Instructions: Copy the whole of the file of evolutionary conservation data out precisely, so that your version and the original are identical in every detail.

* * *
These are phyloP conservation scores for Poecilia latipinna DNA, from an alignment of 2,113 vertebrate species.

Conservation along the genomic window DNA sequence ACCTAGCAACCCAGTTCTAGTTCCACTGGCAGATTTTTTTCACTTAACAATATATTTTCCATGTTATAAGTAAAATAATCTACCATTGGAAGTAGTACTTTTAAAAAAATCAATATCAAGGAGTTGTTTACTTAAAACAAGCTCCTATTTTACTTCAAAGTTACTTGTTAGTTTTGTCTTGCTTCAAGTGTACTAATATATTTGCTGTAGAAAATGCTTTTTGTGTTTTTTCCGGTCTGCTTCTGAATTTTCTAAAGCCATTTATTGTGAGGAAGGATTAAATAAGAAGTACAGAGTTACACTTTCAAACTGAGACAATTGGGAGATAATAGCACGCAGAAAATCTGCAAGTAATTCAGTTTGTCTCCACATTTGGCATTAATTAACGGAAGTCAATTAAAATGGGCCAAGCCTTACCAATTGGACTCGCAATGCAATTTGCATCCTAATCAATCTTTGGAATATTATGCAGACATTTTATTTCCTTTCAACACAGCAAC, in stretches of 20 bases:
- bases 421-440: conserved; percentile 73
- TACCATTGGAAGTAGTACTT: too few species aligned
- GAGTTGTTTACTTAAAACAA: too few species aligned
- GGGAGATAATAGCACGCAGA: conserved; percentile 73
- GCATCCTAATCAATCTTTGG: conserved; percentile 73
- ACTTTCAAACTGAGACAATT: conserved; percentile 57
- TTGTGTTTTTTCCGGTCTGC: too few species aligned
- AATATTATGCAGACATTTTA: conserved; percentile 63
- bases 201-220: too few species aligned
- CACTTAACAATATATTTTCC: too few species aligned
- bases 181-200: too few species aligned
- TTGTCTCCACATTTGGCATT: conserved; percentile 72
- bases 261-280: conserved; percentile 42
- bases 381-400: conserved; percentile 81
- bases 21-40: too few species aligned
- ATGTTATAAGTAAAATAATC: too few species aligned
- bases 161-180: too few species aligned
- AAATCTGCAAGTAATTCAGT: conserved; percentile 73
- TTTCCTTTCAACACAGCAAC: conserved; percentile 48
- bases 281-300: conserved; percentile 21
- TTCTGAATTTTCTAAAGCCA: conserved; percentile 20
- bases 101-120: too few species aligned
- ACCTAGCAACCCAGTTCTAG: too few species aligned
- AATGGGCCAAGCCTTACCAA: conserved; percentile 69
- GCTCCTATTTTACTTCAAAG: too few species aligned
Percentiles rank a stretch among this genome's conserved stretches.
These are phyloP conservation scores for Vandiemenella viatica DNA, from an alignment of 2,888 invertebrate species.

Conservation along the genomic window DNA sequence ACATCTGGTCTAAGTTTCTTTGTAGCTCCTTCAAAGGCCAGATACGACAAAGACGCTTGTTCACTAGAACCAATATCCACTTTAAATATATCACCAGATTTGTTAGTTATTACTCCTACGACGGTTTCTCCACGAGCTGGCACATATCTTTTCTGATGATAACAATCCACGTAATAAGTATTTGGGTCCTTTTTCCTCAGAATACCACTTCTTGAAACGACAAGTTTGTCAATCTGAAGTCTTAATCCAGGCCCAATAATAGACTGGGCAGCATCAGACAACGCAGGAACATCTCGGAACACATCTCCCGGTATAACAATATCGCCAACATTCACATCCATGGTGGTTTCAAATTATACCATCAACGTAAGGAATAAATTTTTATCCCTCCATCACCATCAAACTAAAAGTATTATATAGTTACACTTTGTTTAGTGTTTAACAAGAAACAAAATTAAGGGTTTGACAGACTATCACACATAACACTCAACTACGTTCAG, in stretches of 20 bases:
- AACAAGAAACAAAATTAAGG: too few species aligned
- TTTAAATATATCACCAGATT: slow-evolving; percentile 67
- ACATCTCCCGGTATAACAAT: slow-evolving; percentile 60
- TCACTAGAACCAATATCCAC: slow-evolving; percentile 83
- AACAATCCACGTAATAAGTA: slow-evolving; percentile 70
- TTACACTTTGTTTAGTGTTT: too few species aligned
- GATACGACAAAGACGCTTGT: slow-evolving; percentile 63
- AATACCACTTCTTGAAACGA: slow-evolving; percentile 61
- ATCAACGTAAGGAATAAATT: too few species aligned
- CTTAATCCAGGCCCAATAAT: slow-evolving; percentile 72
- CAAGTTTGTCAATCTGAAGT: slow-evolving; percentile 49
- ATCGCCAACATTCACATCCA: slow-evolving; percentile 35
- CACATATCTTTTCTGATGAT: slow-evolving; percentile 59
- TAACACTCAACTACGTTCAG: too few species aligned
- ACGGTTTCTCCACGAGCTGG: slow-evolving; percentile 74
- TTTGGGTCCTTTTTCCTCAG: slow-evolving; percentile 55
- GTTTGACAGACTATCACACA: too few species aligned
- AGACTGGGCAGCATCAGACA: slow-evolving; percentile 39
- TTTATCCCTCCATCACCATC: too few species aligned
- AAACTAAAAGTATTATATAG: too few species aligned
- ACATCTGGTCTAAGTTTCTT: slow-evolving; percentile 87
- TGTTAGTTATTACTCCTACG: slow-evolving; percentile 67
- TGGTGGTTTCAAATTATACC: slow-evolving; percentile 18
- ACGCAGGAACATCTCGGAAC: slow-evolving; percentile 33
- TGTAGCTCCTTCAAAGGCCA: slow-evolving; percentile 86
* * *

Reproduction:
These are phyloP conservation scores for Poecilia latipinna DNA, from an alignment of 2,113 vertebrate species.

Conservation along the genomic window DNA sequence ACCTAGCAACCCAGTTCTAGTTCCACTGGCAGATTTTTTTCACTTAACAATATATTTTCCATGTTATAAGTAAAATAATCTACCATTGGAAGTAGTACTTTTAAAAAAATCAATATCAAGGAGTTGTTTACTTAAAACAAGCTCCTATTTTACTTCAAAGTTACTTGTTAGTTTTGTCTTGCTTCAAGTGTACTAATATATTTGCTGTAGAAAATGCTTTTTGTGTTTTTTCCGGTCTGCTTCTGAATTTTCTAAAGCCATTTATTGTGAGGAAGGATTAAATAAGAAGTACAGAGTTACACTTTCAAACTGAGACAATTGGGAGATAATAGCACGCAGAAAATCTGCAAGTAATTCAGTTTGTCTCCACATTTGGCATTAATTAACGGAAGTCAATTAAAATGGGCCAAGCCTTACCAATTGGACTCGCAATGCAATTTGCATCCTAATCAATCTTTGGAATATTATGCAGACATTTTATTTCCTTTCAACACAGCAAC, in stretches of 20 bases:
- bases 421-440: conserved; percentile 73
- TACCATTGGAAGTAGTACTT: too few species aligned
- GAGTTGTTTACTTAAAACAA: too few species aligned
- GGGAGATAATAGCACGCAGA: conserved; percentile 73
- GCATCCTAATCAATCTTTGG: conserved; percentile 73
- ACTTTCAAACTGAGACAATT: conserved; percentile 57
- TTGTGTTTTTTCCGGTCTGC: too few species aligned
- AATATTATGCAGACATTTTA: conserved; percentile 63
- bases 201-220: too few species aligned
- CACTTAACAATATATTTTCC: too few species aligned
- bases 181-200: too few species aligned
- TTGTCTCCACATTTGGCATT: conserved; percentile 72
- bases 261-280: conserved; percentile 42
- bases 381-400: conserved; percentile 81
- bases 21-40: too few species aligned
- ATGTTATAAGTAAAATAATC: too few species aligned
- bases 161-180: too few species aligned
- AAATCTGCAAGTAATTCAGT: conserved; percentile 73
- TTTCCTTTCAACACAGCAAC: conserved; percentile 48
- bases 281-300: conserved; percentile 21
- TTCTGAATTTTCTAAAGCCA: conserved; percentile 20
- bases 101-120: too few species aligned
- ACCTAGCAACCCAGTTCTAG: too few species aligned
- AATGGGCCAAGCCTTACCAA: conserved; percentile 69
- GCTCCTATTTTACTTCAAAG: too few species aligned
Percentiles rank a stretch among this genome's conserved stretches.
These are phyloP conservation scores for Vandiemenella viatica DNA, from an alignment of 2,888 invertebrate species.

Conservation along the genomic window DNA sequence ACATCTGGTCTAAGTTTCTTTGTAGCTCCTTCAAAGGCCAGATACGACAAAGACGCTTGTTCACTAGAACCAATATCCACTTTAAATATATCACCAGATTTGTTAGTTATTACTCCTACGACGGTTTCTCCACGAGCTGGCACATATCTTTTCTGATGATAACAATCCACGTAATAAGTATTTGGGTCCTTTTTCCTCAGAATACCACTTCTTGAAACGACAAGTTTGTCAATCTGAAGTCTTAATCCAGGCCCAATAATAGACTGGGCAGCATCAGACAACGCAGGAACATCTCGGAACACATCTCCCGGTATAACAATATCGCCAACATTCACATCCATGGTGGTTTCAAATTATACCATCAACGTAAGGAATAAATTTTTATCCCTCCATCACCATCAAACTAAAAGTATTATATAGTTACACTTTGTTTAGTGTTTAACAAGAAACAAAATTAAGGGTTTGACAGACTATCACACATAACACTCAACTACGTTCAG, in stretches of 20 bases:
- AACAAGAAACAAAATTAAGG: too few species aligned
- TTTAAATATATCACCAGATT: slow-evolving; percentile 67
- ACATCTCCCGGTATAACAAT: slow-evolving; percentile 60
- TCACTAGAACCAATATCCAC: slow-evolving; percentile 83
- AACAATCCACGTAATAAGTA: slow-evolving; percentile 70
- TTACACTTTGTTTAGTGTTT: too few species aligned
- GATACGACAAAGACGCTTGT: slow-evolving; percentile 63
- AATACCACTTCTTGAAACGA: slow-evolving; percentile 61
- ATCAACGTAAGGAATAAATT: too few species aligned
- CTTAATCCAGGCCCAATAAT: slow-evolving; percentile 72
- CAAGTTTGTCAATCTGAAGT: slow-evolving; percentile 49
- ATCGCCAACATTCACATCCA: slow-evolving; percentile 35
- CACATATCTTTTCTGATGAT: slow-evolving; percentile 59
- TAACACTCAACTACGTTCAG: too few species aligned
- ACGGTTTCTCCACGAGCTGG: slow-evolving; percentile 74
- TTTGGGTCCTTTTTCCTCAG: slow-evolving; percentile 55
- GTTTGACAGACTATCACACA: too few species aligned
- AGACTGGGCAGCATCAGACA: slow-evolving; percentile 39
- TTTATCCCTCCATCACCATC: too few species aligned
- AAACTAAAAGTATTATATAG: too few species aligned
- ACATCTGGTCTAAGTTTCTT: slow-evolving; percentile 87
- TGTTAGTTATTACTCCTACG: slow-evolving; percentile 67
- TGGTGGTTTCAAATTATACC: slow-evolving; percentile 18
- ACGCAGGAACATCTCGGAAC: slow-evolving; percentile 33
- TGTAGCTCCTTCAAAGGCCA: slow-evolving; percentile 86